SEOUL, Dec. 13 (Korea Bizwire) – It has been reported that if game addiction is classified as a disease, the decrease in sales in the domestic gaming industry will be in the billions of won.
Whether game addiction should be classified as a disease under the International Classification of Diseases (ICD) will be discussed at the next World Health Organization assembly in May.
If approved by the General Assembly, it will take effect in 2022.
Since it is the first time that a quantitative analysis on the financial effects of classifying game addiction as a disease has been conducted in the gaming industry, it is expected to serve as a guide for the industry’s response and government policy authorities.
A report called “An Estimation on the Economic Effects of Game Addiction Policy Changes” submitted by a research team led by Professor Lee Deok-joo at Seoul National University to the Korea Creative Content Agency on December 12 predicts that classifying game addiction as a disease would bring damages worth billions of won to the game industry for three years from 2023.
The research team used three methods to estimate the economic effects of the classification of game addiction: a comparative analogy with a similar industry (the U.S. classification of smoking addiction), a comparative analogy of relevant influential factors (South Korea’s Shutdown law) and an analysis of opinions from the gaming industry.
The team first set an estimated model of cigarette sales before and after the classification of smoking addiction in the U.S. Damages in the gaming industry caused by the classification of gaming addiction as a disease were estimated to be losses of 37.9 billion won(US$33.73 million) in 2023, 1.7 trillion won(US$1.51 billion) in 2024, and 3.3 trillion won(US$2.93 billion) in 2025.
A comparative analysis, which reflected a subjective view of the gaming industry by contrasting the so-called ‘shutdown’ law and the classification of game addiction showed that damages would result in losses of 40 billion won in 2023, 70 billion won in 2024, and 1.1 trillion won in 2025.
The level of awareness in the gaming industry is even more serious.
When the research team conducted a survey of 147 companies that make and sell games, the companies expected domestic sales, overseas sales, and the number of gamers to rise by 14.8 percent in 2023, 14.2 percent in 2024, and 11.1 percent in 2025 if game addiction was not classified as a disease.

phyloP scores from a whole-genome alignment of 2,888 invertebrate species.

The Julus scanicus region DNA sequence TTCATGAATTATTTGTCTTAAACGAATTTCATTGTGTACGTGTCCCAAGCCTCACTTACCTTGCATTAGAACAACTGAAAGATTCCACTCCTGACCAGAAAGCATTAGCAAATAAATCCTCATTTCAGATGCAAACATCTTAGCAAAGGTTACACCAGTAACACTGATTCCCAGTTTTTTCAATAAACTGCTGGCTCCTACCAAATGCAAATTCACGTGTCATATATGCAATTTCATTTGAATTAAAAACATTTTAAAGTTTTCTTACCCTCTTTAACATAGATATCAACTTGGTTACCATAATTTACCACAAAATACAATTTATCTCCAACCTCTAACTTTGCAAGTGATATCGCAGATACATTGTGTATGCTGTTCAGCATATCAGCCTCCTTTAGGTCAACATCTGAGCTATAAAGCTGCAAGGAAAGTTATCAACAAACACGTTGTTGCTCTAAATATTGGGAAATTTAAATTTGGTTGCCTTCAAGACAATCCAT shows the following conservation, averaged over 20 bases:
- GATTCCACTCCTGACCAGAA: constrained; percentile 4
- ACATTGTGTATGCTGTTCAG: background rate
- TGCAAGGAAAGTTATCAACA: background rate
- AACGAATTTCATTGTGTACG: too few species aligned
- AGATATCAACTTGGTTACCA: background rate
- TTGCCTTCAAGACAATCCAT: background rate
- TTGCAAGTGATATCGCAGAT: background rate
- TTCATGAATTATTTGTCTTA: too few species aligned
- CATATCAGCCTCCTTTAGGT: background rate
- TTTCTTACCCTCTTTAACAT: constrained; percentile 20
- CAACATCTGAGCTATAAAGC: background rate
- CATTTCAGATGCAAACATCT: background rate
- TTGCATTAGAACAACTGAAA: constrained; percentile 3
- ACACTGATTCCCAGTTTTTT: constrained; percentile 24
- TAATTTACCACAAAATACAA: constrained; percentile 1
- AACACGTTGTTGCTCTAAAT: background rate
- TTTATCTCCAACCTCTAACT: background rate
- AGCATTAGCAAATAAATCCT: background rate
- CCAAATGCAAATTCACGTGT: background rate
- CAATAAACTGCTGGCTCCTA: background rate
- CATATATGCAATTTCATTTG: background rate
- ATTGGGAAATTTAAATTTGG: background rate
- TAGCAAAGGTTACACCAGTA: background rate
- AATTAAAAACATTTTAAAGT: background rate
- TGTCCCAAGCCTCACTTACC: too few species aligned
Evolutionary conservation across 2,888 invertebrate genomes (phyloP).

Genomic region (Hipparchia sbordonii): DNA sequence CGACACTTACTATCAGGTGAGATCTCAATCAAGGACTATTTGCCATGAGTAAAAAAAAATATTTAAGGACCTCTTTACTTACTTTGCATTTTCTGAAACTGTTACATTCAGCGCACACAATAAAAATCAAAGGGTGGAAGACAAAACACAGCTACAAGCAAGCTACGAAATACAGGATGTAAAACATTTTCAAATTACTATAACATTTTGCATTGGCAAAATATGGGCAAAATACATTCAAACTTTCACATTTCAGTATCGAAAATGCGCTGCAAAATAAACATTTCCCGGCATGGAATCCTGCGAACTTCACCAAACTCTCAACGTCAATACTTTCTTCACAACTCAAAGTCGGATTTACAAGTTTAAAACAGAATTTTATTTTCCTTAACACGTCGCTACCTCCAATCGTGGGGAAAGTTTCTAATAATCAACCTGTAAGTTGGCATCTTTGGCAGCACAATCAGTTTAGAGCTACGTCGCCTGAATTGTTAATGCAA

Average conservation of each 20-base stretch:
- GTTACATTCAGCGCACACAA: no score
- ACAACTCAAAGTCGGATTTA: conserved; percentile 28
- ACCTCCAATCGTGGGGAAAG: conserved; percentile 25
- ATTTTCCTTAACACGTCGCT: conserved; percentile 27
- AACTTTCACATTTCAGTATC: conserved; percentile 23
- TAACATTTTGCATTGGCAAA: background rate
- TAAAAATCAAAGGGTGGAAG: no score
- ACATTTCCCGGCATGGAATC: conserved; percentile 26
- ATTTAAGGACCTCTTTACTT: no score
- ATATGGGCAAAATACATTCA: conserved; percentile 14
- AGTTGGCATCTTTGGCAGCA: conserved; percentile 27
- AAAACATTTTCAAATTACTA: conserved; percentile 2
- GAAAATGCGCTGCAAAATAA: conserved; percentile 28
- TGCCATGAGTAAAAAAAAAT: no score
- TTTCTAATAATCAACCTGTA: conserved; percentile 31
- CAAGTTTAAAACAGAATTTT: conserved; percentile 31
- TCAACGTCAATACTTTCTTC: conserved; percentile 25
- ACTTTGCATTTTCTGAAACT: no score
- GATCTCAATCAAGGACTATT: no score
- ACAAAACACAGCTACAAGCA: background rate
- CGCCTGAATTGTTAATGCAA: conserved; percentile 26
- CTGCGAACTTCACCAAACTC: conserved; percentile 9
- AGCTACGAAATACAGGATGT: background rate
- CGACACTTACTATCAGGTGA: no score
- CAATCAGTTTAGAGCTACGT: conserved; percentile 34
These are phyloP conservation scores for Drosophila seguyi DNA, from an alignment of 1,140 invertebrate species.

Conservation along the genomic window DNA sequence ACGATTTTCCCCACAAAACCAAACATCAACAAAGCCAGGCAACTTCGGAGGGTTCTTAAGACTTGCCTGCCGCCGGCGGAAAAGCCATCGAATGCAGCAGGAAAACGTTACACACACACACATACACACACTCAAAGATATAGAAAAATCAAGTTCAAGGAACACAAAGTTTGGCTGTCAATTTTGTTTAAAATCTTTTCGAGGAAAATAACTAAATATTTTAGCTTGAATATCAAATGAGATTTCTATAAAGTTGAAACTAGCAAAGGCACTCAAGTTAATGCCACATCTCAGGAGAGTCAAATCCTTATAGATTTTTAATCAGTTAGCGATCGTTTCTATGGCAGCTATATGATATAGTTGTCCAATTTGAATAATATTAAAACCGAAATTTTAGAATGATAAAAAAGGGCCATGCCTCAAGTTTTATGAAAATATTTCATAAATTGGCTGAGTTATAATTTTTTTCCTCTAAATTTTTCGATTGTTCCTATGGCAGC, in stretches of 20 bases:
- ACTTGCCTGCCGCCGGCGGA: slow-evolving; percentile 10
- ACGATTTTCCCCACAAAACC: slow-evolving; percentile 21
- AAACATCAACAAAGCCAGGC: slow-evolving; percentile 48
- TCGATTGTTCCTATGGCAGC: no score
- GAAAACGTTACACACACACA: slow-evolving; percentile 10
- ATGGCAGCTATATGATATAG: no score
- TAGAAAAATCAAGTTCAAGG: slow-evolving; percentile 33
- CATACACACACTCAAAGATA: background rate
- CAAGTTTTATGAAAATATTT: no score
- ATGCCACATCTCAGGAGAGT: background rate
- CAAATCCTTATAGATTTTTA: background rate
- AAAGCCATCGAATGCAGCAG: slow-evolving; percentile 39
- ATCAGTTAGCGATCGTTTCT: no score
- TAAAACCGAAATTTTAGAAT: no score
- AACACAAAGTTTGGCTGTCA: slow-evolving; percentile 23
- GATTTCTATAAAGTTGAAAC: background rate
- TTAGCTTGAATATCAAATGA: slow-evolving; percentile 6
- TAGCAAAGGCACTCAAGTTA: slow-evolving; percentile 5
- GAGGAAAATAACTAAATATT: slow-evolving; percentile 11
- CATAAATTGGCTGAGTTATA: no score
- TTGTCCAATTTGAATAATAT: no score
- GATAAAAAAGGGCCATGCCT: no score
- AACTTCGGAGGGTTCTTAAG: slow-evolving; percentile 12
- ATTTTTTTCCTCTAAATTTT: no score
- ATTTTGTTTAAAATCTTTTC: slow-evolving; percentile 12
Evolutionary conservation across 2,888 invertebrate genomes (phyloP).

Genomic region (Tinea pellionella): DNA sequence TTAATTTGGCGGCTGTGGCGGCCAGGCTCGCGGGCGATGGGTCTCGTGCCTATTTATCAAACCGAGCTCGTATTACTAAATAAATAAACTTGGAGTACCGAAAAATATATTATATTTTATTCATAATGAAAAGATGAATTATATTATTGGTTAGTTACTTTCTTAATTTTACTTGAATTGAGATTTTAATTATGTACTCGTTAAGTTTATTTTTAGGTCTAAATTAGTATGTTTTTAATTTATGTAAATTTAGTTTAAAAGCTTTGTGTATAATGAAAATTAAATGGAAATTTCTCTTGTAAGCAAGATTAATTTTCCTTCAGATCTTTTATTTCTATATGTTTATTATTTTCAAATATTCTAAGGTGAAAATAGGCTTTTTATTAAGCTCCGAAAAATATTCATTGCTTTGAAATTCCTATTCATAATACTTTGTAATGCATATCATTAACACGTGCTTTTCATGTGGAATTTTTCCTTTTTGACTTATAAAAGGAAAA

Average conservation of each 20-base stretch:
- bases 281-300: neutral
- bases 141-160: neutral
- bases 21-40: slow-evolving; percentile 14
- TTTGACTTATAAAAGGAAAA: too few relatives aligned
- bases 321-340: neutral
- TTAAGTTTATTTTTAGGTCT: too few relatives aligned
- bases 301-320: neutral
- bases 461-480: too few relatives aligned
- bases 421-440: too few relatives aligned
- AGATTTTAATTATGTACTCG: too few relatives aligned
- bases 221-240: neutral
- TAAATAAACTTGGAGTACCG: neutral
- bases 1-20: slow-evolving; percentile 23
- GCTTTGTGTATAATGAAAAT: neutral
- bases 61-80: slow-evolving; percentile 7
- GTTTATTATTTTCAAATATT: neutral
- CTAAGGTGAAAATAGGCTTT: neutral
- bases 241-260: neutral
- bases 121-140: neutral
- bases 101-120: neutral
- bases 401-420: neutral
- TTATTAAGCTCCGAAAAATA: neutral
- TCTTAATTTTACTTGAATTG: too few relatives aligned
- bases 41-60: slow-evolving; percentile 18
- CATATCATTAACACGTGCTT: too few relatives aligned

On the other hand, they expected a decrease of 22.7 percent in 2023, 16.9 percent in 2024 and 15 percent in 2025 if game addiction was classified.
Quantifying the estimates revealed that the companies are expected to lose one trillion 81.9 billion won in domestic sales by 2023, 2.1 trillion 25.9 billion won in 2024 and 3.1 trillion 27.6 billion won in 2025.
They are expected to lose 6042.6 billion won in overseas sales by 2023, 1.2 trillion 76.2 billion won by 2024 and 1.9 trillion 2.6 billion won in 2025.
The number of gamers was expected to increase by 37,673, but under the assumption that game addiction was classified, the number of players halved to 28,949 players.
The gaming industry is most concerned with the “spread of negative perceptions of gaming itself” and the “implementation and reinforcement of government regulations on gaming”.
Many companies were also concerned about “increasing the number of employees to produce quality games.”
The report pointed out that there should be a policy that prevents unfair industrial contraction caused by the regulations, and noted that the industry needs to actively participate in the matter.
Professor Lee explained that since “the game industry is a future business gold mine, there are a number of points of view to consider, including teenage addiction”.
He added, “This report is meaningful in analyzing the economic effects of classification on the industry by reflecting the views of relevant parties.”
Kevin Lee (firstname.lastname@example.org)